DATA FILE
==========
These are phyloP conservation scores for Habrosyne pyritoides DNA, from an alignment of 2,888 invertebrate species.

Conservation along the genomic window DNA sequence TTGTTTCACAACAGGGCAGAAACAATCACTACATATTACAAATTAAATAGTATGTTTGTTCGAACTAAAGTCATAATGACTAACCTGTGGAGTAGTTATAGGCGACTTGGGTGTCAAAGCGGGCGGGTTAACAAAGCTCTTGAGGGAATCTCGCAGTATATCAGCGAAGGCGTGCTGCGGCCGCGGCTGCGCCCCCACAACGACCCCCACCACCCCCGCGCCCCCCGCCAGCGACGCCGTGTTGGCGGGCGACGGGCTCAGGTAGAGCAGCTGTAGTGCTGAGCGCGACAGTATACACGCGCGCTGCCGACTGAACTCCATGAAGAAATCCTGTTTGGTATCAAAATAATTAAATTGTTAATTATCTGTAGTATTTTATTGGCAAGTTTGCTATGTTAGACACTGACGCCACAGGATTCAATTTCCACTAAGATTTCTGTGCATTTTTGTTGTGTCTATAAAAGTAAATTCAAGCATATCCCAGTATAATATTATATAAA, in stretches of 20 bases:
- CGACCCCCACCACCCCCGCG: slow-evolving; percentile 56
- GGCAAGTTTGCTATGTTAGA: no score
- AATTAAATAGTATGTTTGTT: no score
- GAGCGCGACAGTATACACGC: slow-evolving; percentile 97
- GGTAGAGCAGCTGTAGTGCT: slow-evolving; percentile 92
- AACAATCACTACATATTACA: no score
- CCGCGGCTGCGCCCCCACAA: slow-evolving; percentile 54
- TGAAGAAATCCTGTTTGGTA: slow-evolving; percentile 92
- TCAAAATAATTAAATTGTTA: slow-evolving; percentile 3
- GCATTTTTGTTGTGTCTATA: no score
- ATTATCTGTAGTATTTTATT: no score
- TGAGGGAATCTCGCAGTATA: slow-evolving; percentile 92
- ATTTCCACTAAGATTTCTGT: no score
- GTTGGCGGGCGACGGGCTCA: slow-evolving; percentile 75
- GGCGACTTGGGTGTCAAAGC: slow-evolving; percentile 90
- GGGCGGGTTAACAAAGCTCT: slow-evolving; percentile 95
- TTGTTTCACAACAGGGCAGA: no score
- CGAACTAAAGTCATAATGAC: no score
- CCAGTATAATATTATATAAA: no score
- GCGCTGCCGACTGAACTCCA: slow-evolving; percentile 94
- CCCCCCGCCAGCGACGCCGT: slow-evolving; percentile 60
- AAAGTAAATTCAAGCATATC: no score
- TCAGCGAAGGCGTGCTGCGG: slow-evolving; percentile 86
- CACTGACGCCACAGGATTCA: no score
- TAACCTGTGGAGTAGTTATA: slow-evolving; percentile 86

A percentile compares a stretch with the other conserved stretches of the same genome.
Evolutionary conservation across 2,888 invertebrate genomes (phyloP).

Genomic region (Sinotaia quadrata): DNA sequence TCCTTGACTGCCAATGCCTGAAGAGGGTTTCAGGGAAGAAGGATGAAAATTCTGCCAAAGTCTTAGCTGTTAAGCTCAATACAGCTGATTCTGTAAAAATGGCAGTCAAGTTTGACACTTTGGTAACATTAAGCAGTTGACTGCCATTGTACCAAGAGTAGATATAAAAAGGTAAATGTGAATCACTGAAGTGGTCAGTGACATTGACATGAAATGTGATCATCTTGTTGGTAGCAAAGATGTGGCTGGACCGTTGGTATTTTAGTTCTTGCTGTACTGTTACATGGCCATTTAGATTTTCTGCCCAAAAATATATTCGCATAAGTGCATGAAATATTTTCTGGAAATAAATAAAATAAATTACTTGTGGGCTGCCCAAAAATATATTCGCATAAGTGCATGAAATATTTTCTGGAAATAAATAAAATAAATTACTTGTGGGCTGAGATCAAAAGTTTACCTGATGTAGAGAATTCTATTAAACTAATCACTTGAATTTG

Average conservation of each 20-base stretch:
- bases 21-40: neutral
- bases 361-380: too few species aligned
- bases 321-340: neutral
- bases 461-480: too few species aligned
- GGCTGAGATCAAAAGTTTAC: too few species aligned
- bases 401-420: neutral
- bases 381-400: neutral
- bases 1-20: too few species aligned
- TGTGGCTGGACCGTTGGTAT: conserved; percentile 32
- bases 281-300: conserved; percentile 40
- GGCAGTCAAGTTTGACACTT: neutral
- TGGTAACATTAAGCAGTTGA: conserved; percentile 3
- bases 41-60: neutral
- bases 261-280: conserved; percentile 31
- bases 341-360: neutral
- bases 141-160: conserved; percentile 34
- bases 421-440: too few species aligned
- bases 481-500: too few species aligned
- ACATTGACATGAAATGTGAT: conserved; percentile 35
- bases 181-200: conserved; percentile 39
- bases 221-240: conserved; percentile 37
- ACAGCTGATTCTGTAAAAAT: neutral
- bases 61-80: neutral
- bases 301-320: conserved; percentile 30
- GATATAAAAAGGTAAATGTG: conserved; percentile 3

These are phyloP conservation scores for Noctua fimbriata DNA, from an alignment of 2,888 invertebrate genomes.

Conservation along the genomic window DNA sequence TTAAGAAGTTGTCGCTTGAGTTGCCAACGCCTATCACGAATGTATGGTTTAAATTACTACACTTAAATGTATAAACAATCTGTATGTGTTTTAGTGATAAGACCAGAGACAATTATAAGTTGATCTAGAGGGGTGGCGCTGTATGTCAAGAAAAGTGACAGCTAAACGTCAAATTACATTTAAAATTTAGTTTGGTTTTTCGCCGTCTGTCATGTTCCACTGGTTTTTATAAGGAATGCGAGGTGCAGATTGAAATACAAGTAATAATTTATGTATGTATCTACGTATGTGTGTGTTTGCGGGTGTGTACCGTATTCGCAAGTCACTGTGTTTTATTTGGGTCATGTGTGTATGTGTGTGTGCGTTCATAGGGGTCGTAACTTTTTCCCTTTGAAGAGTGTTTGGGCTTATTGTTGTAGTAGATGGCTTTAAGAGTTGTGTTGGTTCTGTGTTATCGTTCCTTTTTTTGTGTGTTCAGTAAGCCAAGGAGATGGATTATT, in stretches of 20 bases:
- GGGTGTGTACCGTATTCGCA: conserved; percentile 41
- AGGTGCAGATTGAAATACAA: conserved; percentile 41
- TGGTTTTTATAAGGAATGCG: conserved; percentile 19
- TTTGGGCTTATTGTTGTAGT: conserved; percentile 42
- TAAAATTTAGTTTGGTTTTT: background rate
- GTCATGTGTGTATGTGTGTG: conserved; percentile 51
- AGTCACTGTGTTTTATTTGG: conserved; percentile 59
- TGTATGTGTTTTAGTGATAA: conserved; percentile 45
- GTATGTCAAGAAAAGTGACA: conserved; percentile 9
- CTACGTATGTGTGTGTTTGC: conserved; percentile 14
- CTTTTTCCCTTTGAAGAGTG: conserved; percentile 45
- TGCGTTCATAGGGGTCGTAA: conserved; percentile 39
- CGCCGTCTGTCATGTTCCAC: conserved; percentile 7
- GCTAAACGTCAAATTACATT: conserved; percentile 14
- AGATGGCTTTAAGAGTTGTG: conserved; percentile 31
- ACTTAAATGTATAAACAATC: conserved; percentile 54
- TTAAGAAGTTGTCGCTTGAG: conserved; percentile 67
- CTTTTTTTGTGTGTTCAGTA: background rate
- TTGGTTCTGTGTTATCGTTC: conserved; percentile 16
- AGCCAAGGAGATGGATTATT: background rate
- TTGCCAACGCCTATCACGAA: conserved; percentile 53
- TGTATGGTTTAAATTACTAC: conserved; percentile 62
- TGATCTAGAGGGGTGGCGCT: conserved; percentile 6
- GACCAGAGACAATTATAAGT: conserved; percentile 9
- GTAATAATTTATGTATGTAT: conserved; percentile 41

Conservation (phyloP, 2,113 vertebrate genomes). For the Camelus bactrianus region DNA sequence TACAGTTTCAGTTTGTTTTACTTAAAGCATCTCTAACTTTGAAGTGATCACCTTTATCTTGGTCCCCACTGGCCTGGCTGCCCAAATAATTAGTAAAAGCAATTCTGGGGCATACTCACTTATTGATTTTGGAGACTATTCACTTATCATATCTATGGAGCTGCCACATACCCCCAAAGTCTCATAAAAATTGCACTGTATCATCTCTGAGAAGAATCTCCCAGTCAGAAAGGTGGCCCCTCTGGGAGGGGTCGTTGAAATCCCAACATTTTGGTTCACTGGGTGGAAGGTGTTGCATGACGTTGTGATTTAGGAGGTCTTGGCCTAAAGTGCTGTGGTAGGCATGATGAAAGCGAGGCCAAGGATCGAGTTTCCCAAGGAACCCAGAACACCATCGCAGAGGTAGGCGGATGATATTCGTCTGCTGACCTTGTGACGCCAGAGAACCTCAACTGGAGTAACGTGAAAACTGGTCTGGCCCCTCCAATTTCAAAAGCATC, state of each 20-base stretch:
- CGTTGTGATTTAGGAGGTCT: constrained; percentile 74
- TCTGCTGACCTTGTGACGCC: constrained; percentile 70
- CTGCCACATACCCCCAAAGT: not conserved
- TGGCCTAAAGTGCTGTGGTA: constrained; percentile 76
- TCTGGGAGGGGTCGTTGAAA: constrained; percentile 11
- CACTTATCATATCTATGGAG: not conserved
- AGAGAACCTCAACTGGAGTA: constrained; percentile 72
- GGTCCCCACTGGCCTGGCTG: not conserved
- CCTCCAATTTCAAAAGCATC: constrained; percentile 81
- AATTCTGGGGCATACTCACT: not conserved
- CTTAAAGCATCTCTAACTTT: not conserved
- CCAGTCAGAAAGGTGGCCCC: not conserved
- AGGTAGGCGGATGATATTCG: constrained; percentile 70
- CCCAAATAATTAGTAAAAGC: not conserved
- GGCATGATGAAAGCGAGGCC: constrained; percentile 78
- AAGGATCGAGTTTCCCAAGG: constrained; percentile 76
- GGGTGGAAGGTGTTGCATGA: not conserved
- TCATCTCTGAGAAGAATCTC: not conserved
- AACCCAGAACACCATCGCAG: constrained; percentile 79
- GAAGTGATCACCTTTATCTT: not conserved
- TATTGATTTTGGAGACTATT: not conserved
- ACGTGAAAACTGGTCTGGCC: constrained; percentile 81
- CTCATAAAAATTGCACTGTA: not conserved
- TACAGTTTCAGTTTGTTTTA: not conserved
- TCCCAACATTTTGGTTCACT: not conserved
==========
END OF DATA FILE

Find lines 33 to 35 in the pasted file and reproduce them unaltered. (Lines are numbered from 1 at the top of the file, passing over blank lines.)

- bases 361-380: too few species aligned
- bases 321-340: neutral
- bases 461-480: too few species aligned